Proofreading takes time. Your proofreader needs enough time to read every word, make edits, double-check style conventions, and possibly fact-check your work before sending it back to you.
Looking over the revised copy your proofreader sends you takes time, too. As the author, you are in charge of whether or not you wish to accept any changes your proofreader has proposed. Hence, when you receive your work, you must ensure enough time before your deadline to accept/reject/query any changes.
Proofreaders and editors may be fully booked when your project is ready for proofreading. You'll save yourself from a stressful situation by looking for a proofreader early on.
If you have a deadline, request availability and a quote early to avoid disappointment because some proofreaders get booked up months in advance.
I recently came across a request by a university student. They wanted a proofreader to proofread 90,000–100,000 words in three days. They were looking for a proofreader three weeks before they wanted the work to commence. They were not likely to succeed. Why? A proofreader reads 1000–2500 words an hour* – they have to read each sentence slowly to ensure they mark every typo and spot every it's vs its – it would take them (at 2500 words an hour) 40 hours. Please note that most proofreaders only EDIT 4–5 hours a day to ensure quality work. This means it would take a proofreader 8 working days to complete this project. Three days for such a big project is definitely NOT enough time.
If you do not have a deadline – you may be self-publishing and not in a hurry – I recommend looking for a proofreader when you know you are almost ready for that final quality check. This should give you enough time to find a proofreader and book your slot without feeling rushed to finish your writing before a specific date.
Example projects: an estimation of time required by your proofreader:
University paper (such as a thesis or dissertation): allow 1–4 weeks for proofreading before your deadline (depending on the length of your thesis). Many leave this too late and end up with a rushed job. When hiring a proofreader for your paper, allow your proofreader enough time. If your thesis is 10,000 words in length, allow a week (in case of queries). If your thesis is 100,000 words in length, your proofreader needs two to three weeks. The more time you can give your proofreader, the better! (Don't forget, we are human too and like some downtime on weekends instead of being glued to our screens day and night.) Also, remember that you probably want at least a week to review the proposed changes before submitting your final draft. Keep this in mind when inspecting your diary.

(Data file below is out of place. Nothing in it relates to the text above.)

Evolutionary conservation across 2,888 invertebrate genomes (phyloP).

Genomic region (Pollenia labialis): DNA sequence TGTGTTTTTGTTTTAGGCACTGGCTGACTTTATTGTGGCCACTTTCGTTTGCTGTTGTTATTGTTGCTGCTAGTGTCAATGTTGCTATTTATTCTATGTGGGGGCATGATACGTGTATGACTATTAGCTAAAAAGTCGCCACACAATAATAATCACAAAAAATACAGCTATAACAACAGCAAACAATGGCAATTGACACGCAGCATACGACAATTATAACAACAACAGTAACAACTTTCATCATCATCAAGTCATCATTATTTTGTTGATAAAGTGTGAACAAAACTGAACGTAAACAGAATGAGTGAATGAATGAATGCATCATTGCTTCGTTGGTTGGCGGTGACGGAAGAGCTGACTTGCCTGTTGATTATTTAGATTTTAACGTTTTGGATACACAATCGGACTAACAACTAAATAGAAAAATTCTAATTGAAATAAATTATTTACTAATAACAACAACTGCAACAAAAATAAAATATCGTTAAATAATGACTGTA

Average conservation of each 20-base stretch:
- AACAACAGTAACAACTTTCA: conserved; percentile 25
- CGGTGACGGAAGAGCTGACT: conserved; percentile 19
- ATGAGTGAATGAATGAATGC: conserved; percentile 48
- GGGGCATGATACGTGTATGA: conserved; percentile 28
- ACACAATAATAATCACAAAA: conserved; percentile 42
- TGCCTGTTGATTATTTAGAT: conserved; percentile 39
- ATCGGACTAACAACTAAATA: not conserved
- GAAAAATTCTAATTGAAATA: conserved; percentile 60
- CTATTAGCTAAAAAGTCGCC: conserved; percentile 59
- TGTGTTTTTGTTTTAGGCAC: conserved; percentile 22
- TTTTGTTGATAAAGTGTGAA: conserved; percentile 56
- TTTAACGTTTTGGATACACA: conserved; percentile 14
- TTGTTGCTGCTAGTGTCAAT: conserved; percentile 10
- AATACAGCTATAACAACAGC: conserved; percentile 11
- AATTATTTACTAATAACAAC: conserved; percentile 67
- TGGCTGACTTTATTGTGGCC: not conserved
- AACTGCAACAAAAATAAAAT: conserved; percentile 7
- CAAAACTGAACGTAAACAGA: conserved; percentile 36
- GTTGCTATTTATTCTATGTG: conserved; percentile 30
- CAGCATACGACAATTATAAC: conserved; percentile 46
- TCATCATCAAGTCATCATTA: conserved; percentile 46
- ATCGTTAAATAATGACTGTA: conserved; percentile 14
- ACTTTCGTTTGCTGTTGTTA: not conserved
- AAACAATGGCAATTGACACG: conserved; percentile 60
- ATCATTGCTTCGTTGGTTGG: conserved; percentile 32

Monthly blog post: allow two days for proofreading before your deadline. Blog posts are often 1500–2500 words in length, and they don't take long to proofread. However, ensuring your blog post has a spot in your proofreader's diary is always a good start, so when you know your deadline, start requesting a quote and check availability.
Manuscript: allow 1-4 weeks for proofreading before your deadline. Depending on the genre of your manuscript (young adult, contemporary, fantasy, or non-fiction, such as business or academic) and the word count, the time required to proofread your manuscript can be from 1 week to multiple weeks. Often, fantasy novels have more than 100,000 words with many unusual names/terms that need thorough checking for consistency. This type of novel might require two weeks of proofreading, whereas a young-adult novel (often less dense) consisting of 80,000 words may take one week.
So, how long does it take EXACTLY to proofread a text?
Proofreading a dense text, such as a thesis, takes longer than proofreading your average blog post, and this needs to be considered when requesting proofreading services. All documents are different, depending on your brief, so is the time required to proofread your text.
According to the Editorial Freelancers Association (EFA) survey of April 2020, a freelance proofreader may edit four to six pages of a medical/STEM document an hour, which is 1000–1500 words an hour*. This same proofreader may be quicker when proofreading non-fiction or business documents as they average seven to ten pages an hour, which is 1750–2500 words an hour. The quickest proofreading jobs were fiction, which were completed at 2750–3750 words an hour.
*The average page averages at 250 words.
A rushed job is never a quality job!
After reading this article, don't forget to move your 'look for an editor/proofreader' task to the top of your to-do list where it belongs.